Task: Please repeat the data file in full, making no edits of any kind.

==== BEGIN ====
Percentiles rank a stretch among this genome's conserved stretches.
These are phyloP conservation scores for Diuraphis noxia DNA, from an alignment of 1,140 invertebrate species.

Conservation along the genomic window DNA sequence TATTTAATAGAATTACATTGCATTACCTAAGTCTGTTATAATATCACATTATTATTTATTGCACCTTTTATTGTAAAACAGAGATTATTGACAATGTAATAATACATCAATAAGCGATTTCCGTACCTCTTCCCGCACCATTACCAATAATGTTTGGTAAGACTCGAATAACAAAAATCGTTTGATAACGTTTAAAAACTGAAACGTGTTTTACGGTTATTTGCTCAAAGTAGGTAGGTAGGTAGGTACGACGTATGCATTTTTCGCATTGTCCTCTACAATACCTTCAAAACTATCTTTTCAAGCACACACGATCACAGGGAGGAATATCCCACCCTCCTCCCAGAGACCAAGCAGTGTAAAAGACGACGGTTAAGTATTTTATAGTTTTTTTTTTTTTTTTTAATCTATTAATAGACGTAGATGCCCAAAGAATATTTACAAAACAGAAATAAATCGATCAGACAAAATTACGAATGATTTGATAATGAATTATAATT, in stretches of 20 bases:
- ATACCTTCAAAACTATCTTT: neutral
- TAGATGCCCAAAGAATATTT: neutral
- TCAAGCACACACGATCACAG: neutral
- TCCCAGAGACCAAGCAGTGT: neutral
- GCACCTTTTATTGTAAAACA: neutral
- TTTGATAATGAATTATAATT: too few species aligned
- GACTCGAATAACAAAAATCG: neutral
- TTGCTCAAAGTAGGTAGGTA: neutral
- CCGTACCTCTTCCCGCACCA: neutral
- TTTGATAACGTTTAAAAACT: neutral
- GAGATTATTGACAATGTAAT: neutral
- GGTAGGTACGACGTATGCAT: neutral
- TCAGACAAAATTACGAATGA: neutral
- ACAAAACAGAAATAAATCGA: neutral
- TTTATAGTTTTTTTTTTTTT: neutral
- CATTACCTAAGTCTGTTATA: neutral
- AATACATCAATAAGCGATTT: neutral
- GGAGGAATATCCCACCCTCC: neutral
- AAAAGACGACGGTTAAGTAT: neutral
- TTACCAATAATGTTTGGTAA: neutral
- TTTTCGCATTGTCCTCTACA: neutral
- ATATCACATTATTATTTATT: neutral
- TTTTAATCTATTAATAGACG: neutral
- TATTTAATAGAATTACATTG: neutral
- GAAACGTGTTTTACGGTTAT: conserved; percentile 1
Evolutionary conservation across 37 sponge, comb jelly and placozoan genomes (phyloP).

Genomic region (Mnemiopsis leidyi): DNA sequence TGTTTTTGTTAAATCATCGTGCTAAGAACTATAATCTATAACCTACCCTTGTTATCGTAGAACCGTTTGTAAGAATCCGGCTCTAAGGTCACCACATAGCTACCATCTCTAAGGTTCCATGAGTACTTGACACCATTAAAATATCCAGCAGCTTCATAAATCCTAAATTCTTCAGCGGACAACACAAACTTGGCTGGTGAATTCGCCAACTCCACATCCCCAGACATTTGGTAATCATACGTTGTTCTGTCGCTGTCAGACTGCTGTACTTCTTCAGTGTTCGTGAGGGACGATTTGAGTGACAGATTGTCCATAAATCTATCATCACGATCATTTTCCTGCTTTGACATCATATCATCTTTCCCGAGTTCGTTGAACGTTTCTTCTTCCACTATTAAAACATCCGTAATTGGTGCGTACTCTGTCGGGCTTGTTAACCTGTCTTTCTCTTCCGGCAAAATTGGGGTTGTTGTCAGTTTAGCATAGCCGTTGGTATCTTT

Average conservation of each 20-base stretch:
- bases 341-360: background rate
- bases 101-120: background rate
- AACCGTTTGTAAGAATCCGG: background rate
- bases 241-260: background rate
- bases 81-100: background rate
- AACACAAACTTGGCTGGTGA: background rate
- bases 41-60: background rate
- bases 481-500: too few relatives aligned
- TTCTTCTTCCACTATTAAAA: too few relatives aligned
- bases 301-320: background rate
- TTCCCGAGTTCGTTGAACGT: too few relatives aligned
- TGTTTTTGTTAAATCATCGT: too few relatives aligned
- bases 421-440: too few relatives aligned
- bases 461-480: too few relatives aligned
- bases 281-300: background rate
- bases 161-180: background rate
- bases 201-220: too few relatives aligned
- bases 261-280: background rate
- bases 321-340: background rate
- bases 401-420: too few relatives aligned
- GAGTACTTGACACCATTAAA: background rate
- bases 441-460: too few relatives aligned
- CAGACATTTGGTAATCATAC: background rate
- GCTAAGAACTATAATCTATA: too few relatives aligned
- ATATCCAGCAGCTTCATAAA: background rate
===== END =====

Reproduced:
Percentiles rank a stretch among this genome's conserved stretches.
These are phyloP conservation scores for Diuraphis noxia DNA, from an alignment of 1,140 invertebrate species.

Conservation along the genomic window DNA sequence TATTTAATAGAATTACATTGCATTACCTAAGTCTGTTATAATATCACATTATTATTTATTGCACCTTTTATTGTAAAACAGAGATTATTGACAATGTAATAATACATCAATAAGCGATTTCCGTACCTCTTCCCGCACCATTACCAATAATGTTTGGTAAGACTCGAATAACAAAAATCGTTTGATAACGTTTAAAAACTGAAACGTGTTTTACGGTTATTTGCTCAAAGTAGGTAGGTAGGTAGGTACGACGTATGCATTTTTCGCATTGTCCTCTACAATACCTTCAAAACTATCTTTTCAAGCACACACGATCACAGGGAGGAATATCCCACCCTCCTCCCAGAGACCAAGCAGTGTAAAAGACGACGGTTAAGTATTTTATAGTTTTTTTTTTTTTTTTTAATCTATTAATAGACGTAGATGCCCAAAGAATATTTACAAAACAGAAATAAATCGATCAGACAAAATTACGAATGATTTGATAATGAATTATAATT, in stretches of 20 bases:
- ATACCTTCAAAACTATCTTT: neutral
- TAGATGCCCAAAGAATATTT: neutral
- TCAAGCACACACGATCACAG: neutral
- TCCCAGAGACCAAGCAGTGT: neutral
- GCACCTTTTATTGTAAAACA: neutral
- TTTGATAATGAATTATAATT: too few species aligned
- GACTCGAATAACAAAAATCG: neutral
- TTGCTCAAAGTAGGTAGGTA: neutral
- CCGTACCTCTTCCCGCACCA: neutral
- TTTGATAACGTTTAAAAACT: neutral
- GAGATTATTGACAATGTAAT: neutral
- GGTAGGTACGACGTATGCAT: neutral
- TCAGACAAAATTACGAATGA: neutral
- ACAAAACAGAAATAAATCGA: neutral
- TTTATAGTTTTTTTTTTTTT: neutral
- CATTACCTAAGTCTGTTATA: neutral
- AATACATCAATAAGCGATTT: neutral
- GGAGGAATATCCCACCCTCC: neutral
- AAAAGACGACGGTTAAGTAT: neutral
- TTACCAATAATGTTTGGTAA: neutral
- TTTTCGCATTGTCCTCTACA: neutral
- ATATCACATTATTATTTATT: neutral
- TTTTAATCTATTAATAGACG: neutral
- TATTTAATAGAATTACATTG: neutral
- GAAACGTGTTTTACGGTTAT: conserved; percentile 1
Evolutionary conservation across 37 sponge, comb jelly and placozoan genomes (phyloP).

Genomic region (Mnemiopsis leidyi): DNA sequence TGTTTTTGTTAAATCATCGTGCTAAGAACTATAATCTATAACCTACCCTTGTTATCGTAGAACCGTTTGTAAGAATCCGGCTCTAAGGTCACCACATAGCTACCATCTCTAAGGTTCCATGAGTACTTGACACCATTAAAATATCCAGCAGCTTCATAAATCCTAAATTCTTCAGCGGACAACACAAACTTGGCTGGTGAATTCGCCAACTCCACATCCCCAGACATTTGGTAATCATACGTTGTTCTGTCGCTGTCAGACTGCTGTACTTCTTCAGTGTTCGTGAGGGACGATTTGAGTGACAGATTGTCCATAAATCTATCATCACGATCATTTTCCTGCTTTGACATCATATCATCTTTCCCGAGTTCGTTGAACGTTTCTTCTTCCACTATTAAAACATCCGTAATTGGTGCGTACTCTGTCGGGCTTGTTAACCTGTCTTTCTCTTCCGGCAAAATTGGGGTTGTTGTCAGTTTAGCATAGCCGTTGGTATCTTT

Average conservation of each 20-base stretch:
- bases 341-360: background rate
- bases 101-120: background rate
- AACCGTTTGTAAGAATCCGG: background rate
- bases 241-260: background rate
- bases 81-100: background rate
- AACACAAACTTGGCTGGTGA: background rate
- bases 41-60: background rate
- bases 481-500: too few relatives aligned
- TTCTTCTTCCACTATTAAAA: too few relatives aligned
- bases 301-320: background rate
- TTCCCGAGTTCGTTGAACGT: too few relatives aligned
- TGTTTTTGTTAAATCATCGT: too few relatives aligned
- bases 421-440: too few relatives aligned
- bases 461-480: too few relatives aligned
- bases 281-300: background rate
- bases 161-180: background rate
- bases 201-220: too few relatives aligned
- bases 261-280: background rate
- bases 321-340: background rate
- bases 401-420: too few relatives aligned
- GAGTACTTGACACCATTAAA: background rate
- bases 441-460: too few relatives aligned
- CAGACATTTGGTAATCATAC: background rate
- GCTAAGAACTATAATCTATA: too few relatives aligned
- ATATCCAGCAGCTTCATAAA: background rate